- The definition of some is an unknown or unspecified number of people or things.
An example of some is someone saying more than a couple of people are coming over for dinner.
- Some is an indefinite or unspecified number.
An example of some used as a pronoun is to replace a name or quantity such as the phrase some children came to play.
some definition by Webster's New World
- being a certain one or ones not specified or known: open some evenings
- being of a certain unspecified (but often considerable) number, quantity, degree, etc.: to have some fear, married for some years
- about: some ten of them
- ☆ Informal remarkable, striking, etc.: it was some fight
Origin: Middle English som ; from Old English sum, a certain one, akin to Gothic sums ; from Indo-European an unverified form som- from source same
- certain ones not specified or known: some agree
- a certain indefinite or unspecified number, quantity, etc. as distinguished from the rest: take some
- approximately; about: some ten men
- Informal to some extent; somewhat: slept some
- ☆ Informal to a great extent or at a great rate: must run some to catch up
Origin: Middle English -som ; from Old English -sum, akin to some
Origin: Middle English -sum ; from sum, som, some
- body: chromosome
- chromosome: monosome
Origin: ; from Classical Greek sōma, body: see soma
some definition by American Heritage Dictionary
- Being an unspecified number or quantity: Some people came into the room. Would you like some sugar?
- Being a portion or an unspecified number or quantity of a whole or group: He likes some modern sculpture but not all.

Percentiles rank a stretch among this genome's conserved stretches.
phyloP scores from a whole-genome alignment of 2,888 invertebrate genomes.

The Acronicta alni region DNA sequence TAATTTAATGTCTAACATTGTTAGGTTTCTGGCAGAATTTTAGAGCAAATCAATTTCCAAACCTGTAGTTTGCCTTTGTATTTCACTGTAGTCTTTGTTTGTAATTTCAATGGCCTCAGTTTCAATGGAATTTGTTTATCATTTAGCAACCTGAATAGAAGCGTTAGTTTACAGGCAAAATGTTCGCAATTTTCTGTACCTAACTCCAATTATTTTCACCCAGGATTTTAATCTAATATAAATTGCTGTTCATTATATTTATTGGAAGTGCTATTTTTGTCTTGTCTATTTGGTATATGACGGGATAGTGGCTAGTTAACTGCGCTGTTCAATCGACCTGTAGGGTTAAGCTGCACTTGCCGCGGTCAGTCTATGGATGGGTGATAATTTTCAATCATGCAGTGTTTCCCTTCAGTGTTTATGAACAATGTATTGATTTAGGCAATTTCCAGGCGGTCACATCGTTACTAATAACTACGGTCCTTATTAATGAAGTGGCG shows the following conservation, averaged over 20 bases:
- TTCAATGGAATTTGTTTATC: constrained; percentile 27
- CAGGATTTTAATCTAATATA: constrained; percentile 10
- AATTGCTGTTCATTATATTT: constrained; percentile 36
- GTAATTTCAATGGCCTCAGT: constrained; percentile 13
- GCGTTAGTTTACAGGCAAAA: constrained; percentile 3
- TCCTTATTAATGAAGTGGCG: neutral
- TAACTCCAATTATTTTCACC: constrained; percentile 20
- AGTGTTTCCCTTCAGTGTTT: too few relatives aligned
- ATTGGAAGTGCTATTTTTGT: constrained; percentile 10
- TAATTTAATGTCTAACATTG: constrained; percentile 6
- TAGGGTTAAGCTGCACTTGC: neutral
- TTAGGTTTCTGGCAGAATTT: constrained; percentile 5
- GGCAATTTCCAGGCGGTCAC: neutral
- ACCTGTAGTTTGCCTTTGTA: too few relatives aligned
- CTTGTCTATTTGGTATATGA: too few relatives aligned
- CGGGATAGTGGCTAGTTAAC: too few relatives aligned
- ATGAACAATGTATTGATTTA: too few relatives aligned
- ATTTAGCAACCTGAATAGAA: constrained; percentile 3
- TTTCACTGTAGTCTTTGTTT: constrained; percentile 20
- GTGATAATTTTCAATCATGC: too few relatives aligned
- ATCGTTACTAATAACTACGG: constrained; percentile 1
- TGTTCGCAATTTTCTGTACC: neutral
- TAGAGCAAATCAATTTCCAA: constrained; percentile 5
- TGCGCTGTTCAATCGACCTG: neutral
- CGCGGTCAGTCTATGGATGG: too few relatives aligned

- Being a considerable number or quantity: She has been directing films for some years now.
- Unknown or unspecified by name: Some man called.
- Logic Being part and perhaps all of a class.
- Informal Remarkable: She is some skier.
- An indefinite or unspecified number or portion: We took some of the books to the auction. See Usage Note at every.
- An indefinite additional quantity: did the assigned work and then some.
- Approximately; about: Some 40 people attended the rally.
- Informal Somewhat: some tired.
Origin: Middle English, from Old English sum, a certain one; see sem-1 in Indo-European roots.
Origin: Middle English -som, from Old English -sum, -like; see sem-1 in Indo-European roots.
Origin: Middle English -sum, from Old English sum, some; see some.
- Body: centrosome.
- Chromosome: monosome.
Origin: From Greek sōma, body; see teuə- in Indo-European roots.
some - Medical Definition
- Body: centrosome.
- Chromosome: autosome.
some - Phrases/Idioms
and then someâ